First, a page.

into barracks "b." how is he going to get into baracks "a" if he has a barracks that says barracks "b"? he will trade with another prisoner? >> they would alter the i.d. -- what happens is you've got very fast recognition and if they favor each other at all -- this happens now, your honor. and the shave would take place probably in the barracks in the morning. when they come back, the person monitoring the flow of 60 inmates through there gets beaten and that happens. >> he has to find somebody who also looks like him from barracks "b." >> i would think that's how that scenario would work but that happens. prisoners are capable of doing a lot of mischief in prison as you understand i think, and that kind of thing happens even now. we have assaults in the wrong barracks because correctional officers get beat. >> one of the hazards is razors. you just said that they can
shave themselves in the barracks. where do they get those razors and what happens to them? >> we have tamper resistant safety razors that are issued and they keep them in their personal possession and then when they're threw with them they can turn them back in on a one-on-one basis and get a new one if they exchange an old one. >> does your standard -- how if at all does your standard differ from what it would be if we had no rluipa. any case that would come out differently in arkansas under rluipa than under the pre-existing law? >> well, i have to kind of get to the different elements. i think -- i'll talk first about compelling interest. alone credited prison officials' testimony that muslim inmates are sort of getting a good rehabilitative event by not having to go back into the prison for friday prayer because they might as well get used to an intolerant employer when they're out in the free world, that won't pass muster under compelling interest anymore. that was the old standard. and the interest has to be truly compelling. on least restrictive means, we
think that interests grounded mostly in cost and hassle would have survived under the old regime which had a lot of dietary cases and the like. those probably will fail a lot more often under rluipa than under the previous standard. if incremental, like the yellow bear case, maybe an incremental increase in more staffing ever so slight might say that is required to pass least restrictive means, but it wasn't under the prior standard. i think even a deferential approach grounded in logic and common sense you will have more vigor under the rluipa standard and cases will go the other way more often. >> -- about this whole issue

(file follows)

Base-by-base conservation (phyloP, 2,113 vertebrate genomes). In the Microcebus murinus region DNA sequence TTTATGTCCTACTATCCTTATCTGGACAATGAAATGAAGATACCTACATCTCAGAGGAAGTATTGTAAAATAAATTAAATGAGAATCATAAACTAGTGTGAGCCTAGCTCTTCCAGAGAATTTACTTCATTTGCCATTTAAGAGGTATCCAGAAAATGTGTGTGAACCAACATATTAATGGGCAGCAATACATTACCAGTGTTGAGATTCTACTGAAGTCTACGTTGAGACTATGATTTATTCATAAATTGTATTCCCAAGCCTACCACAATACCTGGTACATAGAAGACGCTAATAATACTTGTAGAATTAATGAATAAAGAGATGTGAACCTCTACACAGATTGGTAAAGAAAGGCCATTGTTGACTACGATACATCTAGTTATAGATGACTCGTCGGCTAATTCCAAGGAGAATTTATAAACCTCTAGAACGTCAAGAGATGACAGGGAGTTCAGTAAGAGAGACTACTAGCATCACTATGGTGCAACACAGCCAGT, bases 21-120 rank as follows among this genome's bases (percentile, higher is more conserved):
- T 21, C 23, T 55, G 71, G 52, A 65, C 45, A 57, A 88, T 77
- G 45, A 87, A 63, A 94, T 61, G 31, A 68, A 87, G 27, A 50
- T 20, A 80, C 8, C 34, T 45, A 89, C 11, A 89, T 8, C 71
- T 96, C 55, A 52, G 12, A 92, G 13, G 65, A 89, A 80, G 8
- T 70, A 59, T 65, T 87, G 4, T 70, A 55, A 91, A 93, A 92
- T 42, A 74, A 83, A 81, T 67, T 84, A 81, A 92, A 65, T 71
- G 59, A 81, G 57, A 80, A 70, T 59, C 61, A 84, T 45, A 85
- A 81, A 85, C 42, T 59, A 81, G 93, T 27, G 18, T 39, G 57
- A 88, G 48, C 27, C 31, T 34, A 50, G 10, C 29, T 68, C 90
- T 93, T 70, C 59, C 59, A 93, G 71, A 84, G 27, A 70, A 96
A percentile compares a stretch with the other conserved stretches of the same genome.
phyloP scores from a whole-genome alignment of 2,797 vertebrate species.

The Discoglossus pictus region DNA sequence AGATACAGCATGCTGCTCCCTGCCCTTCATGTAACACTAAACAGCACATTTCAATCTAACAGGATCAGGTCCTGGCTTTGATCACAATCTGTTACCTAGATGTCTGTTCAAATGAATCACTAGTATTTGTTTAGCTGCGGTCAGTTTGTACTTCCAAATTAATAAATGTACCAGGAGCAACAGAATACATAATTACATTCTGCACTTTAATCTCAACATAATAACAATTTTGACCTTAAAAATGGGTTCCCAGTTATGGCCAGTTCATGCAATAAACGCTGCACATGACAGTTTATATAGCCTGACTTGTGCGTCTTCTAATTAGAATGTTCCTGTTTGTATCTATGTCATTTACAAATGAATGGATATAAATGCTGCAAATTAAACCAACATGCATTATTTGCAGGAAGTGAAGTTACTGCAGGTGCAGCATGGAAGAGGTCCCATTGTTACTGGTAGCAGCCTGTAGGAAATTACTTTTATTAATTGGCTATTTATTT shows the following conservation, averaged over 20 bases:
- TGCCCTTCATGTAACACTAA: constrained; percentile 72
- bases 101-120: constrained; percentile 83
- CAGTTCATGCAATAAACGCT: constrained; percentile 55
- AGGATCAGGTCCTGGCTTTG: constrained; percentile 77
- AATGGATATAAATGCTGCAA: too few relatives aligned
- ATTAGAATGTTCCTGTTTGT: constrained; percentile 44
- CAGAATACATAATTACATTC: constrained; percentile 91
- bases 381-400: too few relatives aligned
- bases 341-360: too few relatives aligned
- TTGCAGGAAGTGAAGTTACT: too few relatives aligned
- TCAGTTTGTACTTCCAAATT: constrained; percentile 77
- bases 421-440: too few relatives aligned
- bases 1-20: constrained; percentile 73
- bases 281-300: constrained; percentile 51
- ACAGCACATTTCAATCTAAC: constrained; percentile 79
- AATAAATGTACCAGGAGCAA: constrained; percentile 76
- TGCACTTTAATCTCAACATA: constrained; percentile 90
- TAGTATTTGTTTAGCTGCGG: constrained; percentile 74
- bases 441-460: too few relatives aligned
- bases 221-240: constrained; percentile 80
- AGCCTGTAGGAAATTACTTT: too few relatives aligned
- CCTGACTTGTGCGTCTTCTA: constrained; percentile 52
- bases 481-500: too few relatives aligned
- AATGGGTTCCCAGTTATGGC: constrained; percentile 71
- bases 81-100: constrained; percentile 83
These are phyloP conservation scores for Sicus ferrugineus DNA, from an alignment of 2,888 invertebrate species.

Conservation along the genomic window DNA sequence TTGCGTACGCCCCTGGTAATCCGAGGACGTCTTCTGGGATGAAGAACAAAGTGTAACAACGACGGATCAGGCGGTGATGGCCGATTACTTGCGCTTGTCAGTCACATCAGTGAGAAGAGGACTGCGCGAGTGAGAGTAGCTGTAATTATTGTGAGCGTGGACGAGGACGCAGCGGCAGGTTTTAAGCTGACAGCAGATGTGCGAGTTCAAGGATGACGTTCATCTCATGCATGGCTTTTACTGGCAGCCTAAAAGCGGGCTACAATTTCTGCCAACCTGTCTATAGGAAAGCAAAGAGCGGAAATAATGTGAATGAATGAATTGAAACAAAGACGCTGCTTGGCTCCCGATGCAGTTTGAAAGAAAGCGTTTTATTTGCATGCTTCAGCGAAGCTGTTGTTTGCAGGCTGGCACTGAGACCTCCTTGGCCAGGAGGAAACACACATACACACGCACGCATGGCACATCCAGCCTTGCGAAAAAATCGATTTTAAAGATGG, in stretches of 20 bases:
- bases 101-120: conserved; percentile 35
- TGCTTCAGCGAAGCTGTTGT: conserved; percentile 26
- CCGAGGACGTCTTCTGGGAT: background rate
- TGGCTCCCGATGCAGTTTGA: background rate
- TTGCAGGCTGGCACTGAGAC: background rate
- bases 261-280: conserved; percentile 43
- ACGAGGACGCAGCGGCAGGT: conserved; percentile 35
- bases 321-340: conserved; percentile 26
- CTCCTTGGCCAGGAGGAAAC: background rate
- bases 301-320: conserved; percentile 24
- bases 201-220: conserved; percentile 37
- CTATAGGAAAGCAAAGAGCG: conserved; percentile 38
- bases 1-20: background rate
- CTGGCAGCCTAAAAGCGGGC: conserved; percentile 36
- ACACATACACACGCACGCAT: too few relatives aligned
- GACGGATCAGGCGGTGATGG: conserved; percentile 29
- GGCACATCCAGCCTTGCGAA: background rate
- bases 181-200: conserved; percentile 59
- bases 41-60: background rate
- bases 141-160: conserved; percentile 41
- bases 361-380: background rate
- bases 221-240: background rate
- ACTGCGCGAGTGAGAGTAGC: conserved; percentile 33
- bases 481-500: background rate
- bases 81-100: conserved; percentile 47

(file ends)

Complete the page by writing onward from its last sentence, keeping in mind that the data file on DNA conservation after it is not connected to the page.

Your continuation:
about cost and the statute. 2000 cc 3 c which says this chapter may require a government to incur expenses in its own operations to avoid imposing a substantial burden on religious exercise. >> yes, your honor. >> isn't it anticipating -- >> it is. >> there might be expense. >> that's exactly right. even within the least restrictive means analysis there's a particular statutory command. now, i think courts are going to have to manage that with reason. we can't have each inmate has his own facility with ten guards around it. there's going to have to be some limit on cost. i don't know that this case implicates much of a cost issue. >> it doesn't implicate the cost issue. >> right. >> i thought earlier that you had pretty much abandoned the concealment justification for the policy. do you still -- and were relying upon the identification
justification. >> where we think each justification stands on its own weight -- >> you think something can be concealed within a half inch beard. >> on this record, something as small as a sim card which the court found compelling could. i think the identification within the prison is more weighty here. >> as far as concealment is concerned, what is the difference between half inch beard and hair on the head that's much longer? >> well, the testimony on the record was that a common sense view that longer hair is a better way to conceal contraband i think is the right one. the question really is, is a beard an unlikely place? the testimony here is not only can something fit in a beard, but correctional officers very likely will be extra reluctant to do a full search of the beard like they would with head hair. >> i take it there's no example, not a single example in any state that allows beard policies where somebody did hide something in his beard. >> i think that's mostly right,
your honor. >> we have no example. >> there's no -- >> there's no such example. then do you think it might fit within the language of that report which says that the fear of people hiding things in their beards is, to use their language, was it grossly exaggerated? i mean, 42 states, you know what i'm quoting from. i'm quoting from the report there. the exact words are what they're trying to get at is exaggerated fears. it doesn't even say grossly. would you say it's an exaggerated fear that people would hide something in their beards when in a country of a very high prison population not one example has ever been found of anybody hiding anything in his beard as far as you can tell and as far as i can tell. >> as far as --